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Carrying him to his bed, they put him in it and placed his clothes where he usually put them when he went to bed. The meaning of the operation is, without any doubt, that of giving Grasso back his identity, through an exact adherence to his most personal habits "puosono i panni suoi dove li soleva porre" "they placed his clothes where he usually put them".
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They put him into bed and placed his clothes where he usually put them when he undressed. Manetti's version, on the other hand, presents a reading of this scene that is completely different. On entering the room where Grasso was, and hearing that he was sound asleep, they picked him up, put him in a hamper along with all his clothes, and car- ried him to his own house, where, as luck would have it, his mother had not yet returned from the country. They knew all this because they were keeping an eye on everything.
And they put him into bed, and placed his clothes where he usually put them. But they put his feet where he usually put his head [emphasis added]. Upon awakening, Grasso, in the vulgate and Palatino versions, redis- covers his identity precisely by recognizing the elements familiar to him; and his astonishment derives from the conflict between this identity and that which he experienced on the previous days — a conflict which is exemplified by his having gone to bed in Matteo's house and having awak- ened in his own bed.
Grasso slept all night without ever waking up. In the morning, awakening to the sound of the Angelus from Santa Maria del Fiore late in the morning, he recognized the sound of the bell and, opening his eyes, saw some chinks of light in the room. Recognizing [it] he saw that he was in his own house and, remembering — 12 — Filippo Brunelleschi and the Perspectives of Sleep everything that had happened, he was amazed, especially when he recalled the place where he had gone to bed the night before.
He said "God, help me. Grasses awakening is very different. The elements are apparently the same, but Grasses mental activ- ity is no longer characterized by a generic state of confusion. But next morning, awakening to the sound of the Angelus from Santa Maria del Fiore, when the effects of the potion had worn off and it was already daylight, he recognized the sound of the bell and, opening his eyes, saw some chinks of light in the room and realized that he was in his own house, and his heart was suddenly filled with great joy, for it seemed he had become Grasso again and was master of all his possessions, which he thought might be lost to him.
And now he almost wept, he was so beside himself with joy. Yet he was disturbed and amazed to find his head where he usually put his feet in the bed. And remembering the things that had happened, and where he had gone to sleep the night before, and where he was then, he suddenly fell into a reverie of uncertainty about whether he had been dreaming then or was dreaming now [emphasis added]. It takes place inside Grasso's mind and is played out on the basis of the confiision between dream and reality.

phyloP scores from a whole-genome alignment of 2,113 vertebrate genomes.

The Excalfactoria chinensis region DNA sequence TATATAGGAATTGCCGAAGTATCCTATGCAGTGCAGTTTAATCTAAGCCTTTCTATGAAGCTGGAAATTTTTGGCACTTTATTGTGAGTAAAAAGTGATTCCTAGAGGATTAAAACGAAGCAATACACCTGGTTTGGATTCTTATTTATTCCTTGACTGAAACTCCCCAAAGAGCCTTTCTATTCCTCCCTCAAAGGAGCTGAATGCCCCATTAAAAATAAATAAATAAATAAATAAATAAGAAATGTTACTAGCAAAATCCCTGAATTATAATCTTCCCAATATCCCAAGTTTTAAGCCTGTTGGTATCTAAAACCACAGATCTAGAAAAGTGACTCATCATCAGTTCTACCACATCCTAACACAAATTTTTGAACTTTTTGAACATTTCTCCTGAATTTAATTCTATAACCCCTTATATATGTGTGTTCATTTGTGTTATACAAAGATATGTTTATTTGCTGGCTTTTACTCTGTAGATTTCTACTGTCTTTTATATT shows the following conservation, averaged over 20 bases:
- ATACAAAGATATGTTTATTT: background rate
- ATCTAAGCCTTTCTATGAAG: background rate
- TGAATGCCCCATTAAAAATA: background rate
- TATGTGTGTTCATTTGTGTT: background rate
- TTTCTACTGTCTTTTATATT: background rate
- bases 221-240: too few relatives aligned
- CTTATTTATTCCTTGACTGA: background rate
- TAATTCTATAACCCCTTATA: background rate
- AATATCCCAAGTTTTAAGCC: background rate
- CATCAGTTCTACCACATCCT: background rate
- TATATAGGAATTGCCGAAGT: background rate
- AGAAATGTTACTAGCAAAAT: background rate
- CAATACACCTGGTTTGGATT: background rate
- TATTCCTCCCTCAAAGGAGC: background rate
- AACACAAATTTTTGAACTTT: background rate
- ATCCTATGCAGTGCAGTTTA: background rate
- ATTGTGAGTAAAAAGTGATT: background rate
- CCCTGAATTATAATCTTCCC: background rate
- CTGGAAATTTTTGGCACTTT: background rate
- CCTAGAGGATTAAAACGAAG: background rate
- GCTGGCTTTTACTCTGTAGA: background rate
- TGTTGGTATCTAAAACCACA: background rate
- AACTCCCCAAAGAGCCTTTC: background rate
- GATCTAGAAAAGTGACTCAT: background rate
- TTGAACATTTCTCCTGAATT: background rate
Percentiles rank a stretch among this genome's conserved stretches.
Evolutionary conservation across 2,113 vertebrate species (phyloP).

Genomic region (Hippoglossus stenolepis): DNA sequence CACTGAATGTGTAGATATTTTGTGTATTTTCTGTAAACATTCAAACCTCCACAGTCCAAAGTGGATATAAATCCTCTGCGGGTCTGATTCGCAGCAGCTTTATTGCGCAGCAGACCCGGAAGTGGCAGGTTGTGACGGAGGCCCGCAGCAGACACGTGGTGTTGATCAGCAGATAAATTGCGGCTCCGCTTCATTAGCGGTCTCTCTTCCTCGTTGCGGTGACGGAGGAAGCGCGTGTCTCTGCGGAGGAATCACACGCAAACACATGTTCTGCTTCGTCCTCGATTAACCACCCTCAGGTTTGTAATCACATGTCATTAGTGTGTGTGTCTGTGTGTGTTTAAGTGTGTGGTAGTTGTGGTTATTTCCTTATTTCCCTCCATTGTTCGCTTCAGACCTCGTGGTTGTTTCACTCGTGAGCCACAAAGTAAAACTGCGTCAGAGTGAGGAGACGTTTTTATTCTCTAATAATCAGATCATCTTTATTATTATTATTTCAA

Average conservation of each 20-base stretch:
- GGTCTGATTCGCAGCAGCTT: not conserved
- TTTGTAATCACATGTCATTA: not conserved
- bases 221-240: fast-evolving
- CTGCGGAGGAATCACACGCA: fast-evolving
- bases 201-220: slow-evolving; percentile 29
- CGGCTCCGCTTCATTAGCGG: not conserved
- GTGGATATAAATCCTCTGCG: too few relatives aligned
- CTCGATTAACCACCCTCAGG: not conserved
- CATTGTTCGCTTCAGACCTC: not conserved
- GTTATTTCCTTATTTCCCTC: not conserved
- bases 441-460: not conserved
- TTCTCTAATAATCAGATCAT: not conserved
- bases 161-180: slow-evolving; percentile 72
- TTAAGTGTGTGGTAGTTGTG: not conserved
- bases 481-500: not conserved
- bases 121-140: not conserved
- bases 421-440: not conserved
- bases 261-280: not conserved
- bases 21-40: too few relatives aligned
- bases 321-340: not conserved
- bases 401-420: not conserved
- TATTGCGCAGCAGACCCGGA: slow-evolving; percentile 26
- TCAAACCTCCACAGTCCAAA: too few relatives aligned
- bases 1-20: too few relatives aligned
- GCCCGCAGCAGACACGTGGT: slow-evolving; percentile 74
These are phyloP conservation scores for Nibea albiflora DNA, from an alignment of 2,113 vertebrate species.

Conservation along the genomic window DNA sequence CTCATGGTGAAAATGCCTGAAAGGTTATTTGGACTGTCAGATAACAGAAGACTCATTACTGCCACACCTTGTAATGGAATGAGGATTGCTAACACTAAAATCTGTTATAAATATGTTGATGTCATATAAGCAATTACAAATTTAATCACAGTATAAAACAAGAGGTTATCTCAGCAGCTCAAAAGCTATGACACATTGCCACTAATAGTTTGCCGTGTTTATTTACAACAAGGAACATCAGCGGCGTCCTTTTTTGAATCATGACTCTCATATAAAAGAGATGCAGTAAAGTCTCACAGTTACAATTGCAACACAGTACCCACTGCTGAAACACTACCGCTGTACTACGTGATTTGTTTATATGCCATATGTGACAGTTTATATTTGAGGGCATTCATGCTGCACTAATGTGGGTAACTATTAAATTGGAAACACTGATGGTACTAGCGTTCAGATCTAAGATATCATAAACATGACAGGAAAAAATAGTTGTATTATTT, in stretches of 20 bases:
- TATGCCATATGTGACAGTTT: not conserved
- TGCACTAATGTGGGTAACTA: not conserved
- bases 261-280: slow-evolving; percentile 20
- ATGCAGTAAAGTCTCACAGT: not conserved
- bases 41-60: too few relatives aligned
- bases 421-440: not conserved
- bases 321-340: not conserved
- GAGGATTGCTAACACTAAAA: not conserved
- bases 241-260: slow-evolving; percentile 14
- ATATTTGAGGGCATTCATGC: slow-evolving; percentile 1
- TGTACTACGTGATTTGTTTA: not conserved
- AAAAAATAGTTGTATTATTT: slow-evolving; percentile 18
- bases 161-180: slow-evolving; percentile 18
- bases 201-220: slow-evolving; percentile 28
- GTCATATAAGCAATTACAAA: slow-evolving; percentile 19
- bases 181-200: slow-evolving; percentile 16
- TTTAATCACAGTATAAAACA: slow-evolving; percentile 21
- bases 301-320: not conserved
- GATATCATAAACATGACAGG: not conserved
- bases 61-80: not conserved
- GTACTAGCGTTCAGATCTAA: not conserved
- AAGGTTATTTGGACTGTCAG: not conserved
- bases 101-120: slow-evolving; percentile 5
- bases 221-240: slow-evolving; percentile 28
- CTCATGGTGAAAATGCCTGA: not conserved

This is Manetti's essential contribution in terms of narrative inven- tion with respect to the tradition of the novella. This contribution affects not only the construction of the beffa but, significantly, the space in which — 13 — Lorenzo Bartoli it is to take place: from the streets of Florence, we are led inside Grassos own mind.
Indeed, in the conclusion to the novella, Manetti states that "la maggior parte delle cose da ridere erano state, come si dice, nella mente del Grasso" "most of the funny things had happened, so to speak, in Grasso's mind" This phrase, which is not found in the other ver- sions of the novella, confirms Manetti's particular focus on the psycholog- ical dimension of the story.
What must be stressed, in any case, is the insistence on the theme of dreams, introduced by Manetti to modify the tradition of the novella. Although, in fact, Grasso's meditations on dreams begin with the mem- ory of what happened on the previous days, it is nevertheless significant that those meditations are also suggested by a detail; namely, Grasso's posi- tion in bed which, in Manetti's version, becomes part of Brunelleschi's overall strategy for the execution of the beffa.
In short, it is not so extraordinary that Grasso should struggle to distinguish, in his own mind, between dream and reality; but rather that such ambiguity is born out of Brunelleschi's specific project. So much so, that Manetti, when introducing the character of Matteo, in the last part of — 14 — Filippo Brunelleschi and the Perspectives of Sleep the novella, insists precisely upon terms of dream and reality.